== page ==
Martha Foley and Paul Smiths College naturalist Dr. Curt Stager talk about this primitive fresh water predator.  Go to full article

Natural Selections: "A Field Guide to Bacteria"

Martha Foley and Dr. Curt Stager discuss Betsey Dexter Dyer's book, A Field Guide to Bacteria, and the distinctive traits of individual bacteria that are visible to the naked eye.  Go to full article
Myxobacteria detect surrounding cells in a process known as quorum sensing, migrate toward each other, and aggregate to form fruiting bodies up to 500 micrometres long. Photo: <a href="http://en.wikipedia.org/wiki/File:Myxococcus_xanthus.png">Ayacop</a>, Creative Commons, some rights reserved
Myxobacteria detect surrounding cells in a process known as quorum sensing, migrate toward each other, and aggregate to form fruiting bodies up to 500 micrometres long. Photo: Ayacop, Creative Commons, some rights reserved

Natural Selections: Bacterial "quorums"

Bacteria have an awareness of when they are part of a large population, and change their behavior as a result. In the sea, bioluminescence is governed by this phenomena, known as "quorum-sensing." In the body, it may trigger the disease-causing effects of large infections. Martha Foley and Curt Stager get together with microbial crowds.  Go to full article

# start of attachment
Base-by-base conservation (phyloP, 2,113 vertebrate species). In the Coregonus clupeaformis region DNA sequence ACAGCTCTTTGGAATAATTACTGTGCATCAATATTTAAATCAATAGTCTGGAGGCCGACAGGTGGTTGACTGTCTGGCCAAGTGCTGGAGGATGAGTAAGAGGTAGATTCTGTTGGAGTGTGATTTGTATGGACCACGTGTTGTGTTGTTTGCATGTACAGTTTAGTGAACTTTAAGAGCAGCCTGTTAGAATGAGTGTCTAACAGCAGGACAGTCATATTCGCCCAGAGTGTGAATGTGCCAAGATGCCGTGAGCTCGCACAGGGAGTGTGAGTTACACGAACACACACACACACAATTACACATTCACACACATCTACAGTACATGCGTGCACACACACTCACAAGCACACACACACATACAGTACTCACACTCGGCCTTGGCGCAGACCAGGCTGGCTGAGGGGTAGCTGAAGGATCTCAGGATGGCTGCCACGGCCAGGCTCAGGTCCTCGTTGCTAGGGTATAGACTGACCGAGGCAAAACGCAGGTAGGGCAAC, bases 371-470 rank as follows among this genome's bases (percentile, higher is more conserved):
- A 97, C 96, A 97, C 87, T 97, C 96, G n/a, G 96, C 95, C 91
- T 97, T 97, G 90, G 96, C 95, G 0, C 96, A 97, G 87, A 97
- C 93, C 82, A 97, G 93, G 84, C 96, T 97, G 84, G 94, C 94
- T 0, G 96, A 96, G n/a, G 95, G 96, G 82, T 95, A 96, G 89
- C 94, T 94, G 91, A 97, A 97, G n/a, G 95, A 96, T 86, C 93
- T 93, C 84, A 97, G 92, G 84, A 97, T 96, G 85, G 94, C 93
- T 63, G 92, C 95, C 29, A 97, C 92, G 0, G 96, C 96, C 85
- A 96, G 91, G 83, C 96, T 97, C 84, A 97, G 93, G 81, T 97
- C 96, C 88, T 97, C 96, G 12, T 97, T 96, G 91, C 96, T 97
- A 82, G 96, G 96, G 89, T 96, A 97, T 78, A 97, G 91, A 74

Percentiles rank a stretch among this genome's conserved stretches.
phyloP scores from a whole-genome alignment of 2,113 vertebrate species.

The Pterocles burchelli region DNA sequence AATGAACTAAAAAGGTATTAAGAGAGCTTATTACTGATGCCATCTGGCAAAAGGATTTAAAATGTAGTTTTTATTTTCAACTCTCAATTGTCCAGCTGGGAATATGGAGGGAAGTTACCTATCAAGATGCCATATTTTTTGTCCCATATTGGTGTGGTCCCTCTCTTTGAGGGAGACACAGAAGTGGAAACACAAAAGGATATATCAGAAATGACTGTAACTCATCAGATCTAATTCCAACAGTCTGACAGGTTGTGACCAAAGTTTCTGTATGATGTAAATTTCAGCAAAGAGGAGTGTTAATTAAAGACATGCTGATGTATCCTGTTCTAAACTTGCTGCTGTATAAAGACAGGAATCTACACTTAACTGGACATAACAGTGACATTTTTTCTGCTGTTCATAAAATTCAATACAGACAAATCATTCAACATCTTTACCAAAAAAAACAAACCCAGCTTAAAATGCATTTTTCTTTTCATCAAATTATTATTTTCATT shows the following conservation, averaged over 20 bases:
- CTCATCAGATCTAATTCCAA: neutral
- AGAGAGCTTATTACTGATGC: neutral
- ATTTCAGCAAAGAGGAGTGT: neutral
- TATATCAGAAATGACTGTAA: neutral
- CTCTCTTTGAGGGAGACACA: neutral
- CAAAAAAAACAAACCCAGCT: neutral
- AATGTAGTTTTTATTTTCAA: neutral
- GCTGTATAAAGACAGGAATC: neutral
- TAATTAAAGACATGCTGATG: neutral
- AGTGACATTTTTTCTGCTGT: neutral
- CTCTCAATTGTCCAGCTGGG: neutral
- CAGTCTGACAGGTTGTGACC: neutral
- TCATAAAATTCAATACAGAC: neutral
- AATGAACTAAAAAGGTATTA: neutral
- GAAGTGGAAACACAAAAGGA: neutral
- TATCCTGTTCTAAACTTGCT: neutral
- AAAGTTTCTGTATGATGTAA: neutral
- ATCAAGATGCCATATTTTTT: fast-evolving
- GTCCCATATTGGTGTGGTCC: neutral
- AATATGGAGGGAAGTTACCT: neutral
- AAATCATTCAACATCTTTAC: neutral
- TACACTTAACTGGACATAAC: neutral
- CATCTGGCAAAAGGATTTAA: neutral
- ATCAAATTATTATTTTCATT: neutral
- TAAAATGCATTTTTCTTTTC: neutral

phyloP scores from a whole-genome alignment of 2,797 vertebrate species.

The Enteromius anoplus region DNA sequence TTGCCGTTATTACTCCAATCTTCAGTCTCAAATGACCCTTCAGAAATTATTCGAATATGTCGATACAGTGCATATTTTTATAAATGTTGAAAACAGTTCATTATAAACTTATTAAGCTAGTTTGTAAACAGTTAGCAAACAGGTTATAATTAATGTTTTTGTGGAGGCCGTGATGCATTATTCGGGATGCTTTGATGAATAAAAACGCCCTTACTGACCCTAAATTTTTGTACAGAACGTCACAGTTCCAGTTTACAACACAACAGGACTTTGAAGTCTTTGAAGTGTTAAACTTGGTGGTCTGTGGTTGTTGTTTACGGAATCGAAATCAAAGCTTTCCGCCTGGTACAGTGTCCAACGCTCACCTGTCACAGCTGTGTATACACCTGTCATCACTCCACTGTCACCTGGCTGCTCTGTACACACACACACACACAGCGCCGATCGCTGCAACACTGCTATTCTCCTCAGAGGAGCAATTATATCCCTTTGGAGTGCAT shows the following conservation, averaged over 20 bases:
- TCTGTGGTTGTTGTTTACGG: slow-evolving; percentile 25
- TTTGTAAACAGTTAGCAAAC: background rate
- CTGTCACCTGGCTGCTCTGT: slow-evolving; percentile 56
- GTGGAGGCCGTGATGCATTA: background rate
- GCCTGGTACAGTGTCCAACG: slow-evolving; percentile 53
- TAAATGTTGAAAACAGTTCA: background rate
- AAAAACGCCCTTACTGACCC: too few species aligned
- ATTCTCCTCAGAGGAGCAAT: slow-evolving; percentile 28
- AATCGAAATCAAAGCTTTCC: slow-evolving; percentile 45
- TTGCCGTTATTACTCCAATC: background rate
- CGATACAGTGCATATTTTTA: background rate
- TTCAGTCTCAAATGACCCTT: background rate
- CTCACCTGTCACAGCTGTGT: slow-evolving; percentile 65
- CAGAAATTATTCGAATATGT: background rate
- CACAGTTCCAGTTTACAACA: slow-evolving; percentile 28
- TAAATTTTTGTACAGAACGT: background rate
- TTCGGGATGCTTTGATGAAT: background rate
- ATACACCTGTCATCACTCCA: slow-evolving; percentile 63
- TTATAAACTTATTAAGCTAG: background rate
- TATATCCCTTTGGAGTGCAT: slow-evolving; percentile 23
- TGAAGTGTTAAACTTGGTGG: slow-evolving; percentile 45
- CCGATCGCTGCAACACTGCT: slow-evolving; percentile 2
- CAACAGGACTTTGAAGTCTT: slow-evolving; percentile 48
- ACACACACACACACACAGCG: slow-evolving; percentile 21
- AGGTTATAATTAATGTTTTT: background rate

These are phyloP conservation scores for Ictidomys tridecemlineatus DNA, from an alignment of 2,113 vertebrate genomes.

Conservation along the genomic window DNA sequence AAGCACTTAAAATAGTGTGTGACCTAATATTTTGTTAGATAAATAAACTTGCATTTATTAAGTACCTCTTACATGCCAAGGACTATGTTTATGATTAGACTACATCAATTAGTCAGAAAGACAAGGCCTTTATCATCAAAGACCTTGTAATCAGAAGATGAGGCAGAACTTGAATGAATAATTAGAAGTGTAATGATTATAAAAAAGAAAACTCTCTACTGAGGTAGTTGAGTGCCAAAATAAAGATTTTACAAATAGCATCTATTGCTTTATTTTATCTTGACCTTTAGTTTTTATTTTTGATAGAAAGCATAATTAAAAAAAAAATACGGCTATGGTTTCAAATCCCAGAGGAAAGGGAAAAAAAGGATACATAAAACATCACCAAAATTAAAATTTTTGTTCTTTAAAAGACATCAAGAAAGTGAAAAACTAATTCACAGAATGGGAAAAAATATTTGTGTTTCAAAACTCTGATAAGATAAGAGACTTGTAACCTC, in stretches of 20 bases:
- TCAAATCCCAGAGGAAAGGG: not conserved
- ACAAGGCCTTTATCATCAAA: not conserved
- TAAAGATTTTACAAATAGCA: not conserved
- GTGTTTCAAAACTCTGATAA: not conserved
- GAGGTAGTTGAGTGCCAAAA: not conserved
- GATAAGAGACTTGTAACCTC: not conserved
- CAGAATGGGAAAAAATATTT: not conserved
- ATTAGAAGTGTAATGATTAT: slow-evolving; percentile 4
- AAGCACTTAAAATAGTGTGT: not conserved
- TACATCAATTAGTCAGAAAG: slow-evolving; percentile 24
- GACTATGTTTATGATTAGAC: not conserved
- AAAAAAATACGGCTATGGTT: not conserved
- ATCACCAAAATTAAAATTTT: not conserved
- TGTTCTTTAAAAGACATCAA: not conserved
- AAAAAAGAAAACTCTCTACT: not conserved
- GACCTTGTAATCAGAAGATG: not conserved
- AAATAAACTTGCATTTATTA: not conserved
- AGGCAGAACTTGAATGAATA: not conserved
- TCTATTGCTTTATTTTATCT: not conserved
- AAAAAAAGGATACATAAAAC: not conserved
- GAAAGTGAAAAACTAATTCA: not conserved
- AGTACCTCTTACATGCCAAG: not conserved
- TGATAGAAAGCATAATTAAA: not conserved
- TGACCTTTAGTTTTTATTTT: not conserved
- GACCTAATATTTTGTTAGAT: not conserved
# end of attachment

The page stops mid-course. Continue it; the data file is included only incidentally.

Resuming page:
Photo: <a href="http://www.flickr.com/photos/bluestardrop/4574604134/">Andrea Mucelli</a>, Creative Commons, some rights reserved
Photo: Andrea Mucelli, Creative Commons, some rights reserved

Natural Selections: Elders

Martha Foley and Dr. Curt Stager talk about the role of individuals once they are past fertility. Elders help hold communities together by acting as the living histories and resource libraries.  Go to full article
The striking colors in this peacock feather come from irridescence, not pigments. Photo: <a href="http://www.flickr.com/photos/9422878@N08/7557113322/">Bill Gracey</a>, Creative Commons, some rights reserved
The striking colors in this peacock feather come from irridescence, not pigments. Photo: Bill Gracey, Creative Commons, some rights reserved

Natural Selections: Feathers and irridescence

Most color in nature is the result of pigments that reflect a particular wavelength of light, but some of nature's brightest offerings are created by physical structures within skin, scales and feathers that scattter and interfere with light.